Art prof claims enforcing rules at public schools is racist

An art professor at a public university recently published a paper where he recounts the racism he perceived during his experience as a high school teacher.

According to him, enforcement of certain behavioral rules is racist in effect.

An assistant professor at Appalachian State University recently argued that enforcing behavioral standards in public high schools is rooted in racism and unfairly affects Black students. 

In the article “’Press Charges’: Art Class, White Feelings, and the School-to-Prison Pipeline,” Albert Stabler writes that the desire to punish students for violating school rules, especially when the police are involved, is the result of “the overvaluation of White feelings” harming non-Whites. 

Stabler describes himself as “a nearsighted cis white man from Ohio who spent almost eighteen years in Chicago, making art with young people around the city, and participating in the independent art world.” The gender, women’s and sexuality studies professor focuses on the intersection between art, racism and social institutions, such as prisons. 

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Throughout the article, Stabler makes a number of claims relating to the alleged presence of racism at a public high school he once taught art at. He criticizes White people for “express[ing] the paternalistic view that people of color are like children who cannot appreciate what they are given, nor be trusted to look after themselves” even though the people in high school are, in most cases, legally minors.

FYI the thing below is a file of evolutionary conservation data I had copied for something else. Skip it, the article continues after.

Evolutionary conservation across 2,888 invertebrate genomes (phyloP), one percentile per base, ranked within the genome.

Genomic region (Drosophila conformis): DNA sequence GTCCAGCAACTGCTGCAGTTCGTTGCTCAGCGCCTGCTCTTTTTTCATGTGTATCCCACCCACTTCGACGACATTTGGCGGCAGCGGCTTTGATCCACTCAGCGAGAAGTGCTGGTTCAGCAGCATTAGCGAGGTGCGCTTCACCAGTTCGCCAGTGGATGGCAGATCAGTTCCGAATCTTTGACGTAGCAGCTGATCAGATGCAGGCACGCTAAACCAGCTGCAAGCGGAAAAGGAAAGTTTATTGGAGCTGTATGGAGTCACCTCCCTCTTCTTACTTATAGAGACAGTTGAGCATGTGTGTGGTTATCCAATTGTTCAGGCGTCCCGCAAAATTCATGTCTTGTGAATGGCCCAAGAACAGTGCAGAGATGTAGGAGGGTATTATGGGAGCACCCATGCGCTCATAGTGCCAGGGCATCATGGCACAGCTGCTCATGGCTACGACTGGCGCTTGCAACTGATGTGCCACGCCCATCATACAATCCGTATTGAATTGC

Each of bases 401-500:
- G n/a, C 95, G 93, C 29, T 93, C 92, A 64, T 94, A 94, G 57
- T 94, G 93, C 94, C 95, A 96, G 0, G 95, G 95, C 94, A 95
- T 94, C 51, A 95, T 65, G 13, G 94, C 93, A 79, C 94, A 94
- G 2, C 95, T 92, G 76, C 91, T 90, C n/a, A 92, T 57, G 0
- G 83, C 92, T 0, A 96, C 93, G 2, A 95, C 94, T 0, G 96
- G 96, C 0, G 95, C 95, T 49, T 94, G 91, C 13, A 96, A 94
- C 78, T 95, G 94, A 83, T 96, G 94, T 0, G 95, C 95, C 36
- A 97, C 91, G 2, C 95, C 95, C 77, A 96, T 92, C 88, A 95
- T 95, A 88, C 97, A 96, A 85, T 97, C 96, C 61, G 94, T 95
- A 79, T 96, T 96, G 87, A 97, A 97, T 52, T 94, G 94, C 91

Stabler also cites another scholar who argues that a “colorblind” approach to enforcing school policies has disproportionately affected minorities. He dismisses this being an issue of the economic class by stating that  “in prisons and schools, the desire to punish is racialized, and the suffering of low-income White communities becomes collateral damage.”

Near the end of his paper, the professor recounts one instance where he saw a post in a Facebook group for high school art teachers in which one member, whom Stabler claims was White, stated that they were assaulted by a student and were soliciting advice as to whether they should press charges.

Most of the teachers in the group, according to Stabler, encouraged the original poster to report the student to authorities.

Though the race of the student assailant was never disclosed, Stabler criticized the response of his fellow art teachers for being “racialized.” In responses to calls for the police to be contacted, he “forthrightly stated [his] view that the police do not and cannot solve interpersonal conflicts.” Stabler says that the attitudes of the other teachers “evokes the myth of inner-city unrest and chaos which drove White flight in the mid-and latter twentieth century”. 

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To remedy the issues he perceived at the school he instructed at, Stabler made sure to “include critical projects on policing and prisons” in his teaching, though according to him he struggled to manage the classroom in a way that would make his students feel “relatively relaxed and safe.”

At the conclusion of the article, Stabler states that “a handy list of tips and takeaways is the proper response to the ubiquity and weight of the problem under discussion.” One tip is “enacting an abolitionist and anti-racist pedagogy, within which an abolitionist and anti-racist disciplinary philosophy” being “a crucial element.”

Campus Reform reached out to Stabler for comment; this article will be updated accordingly.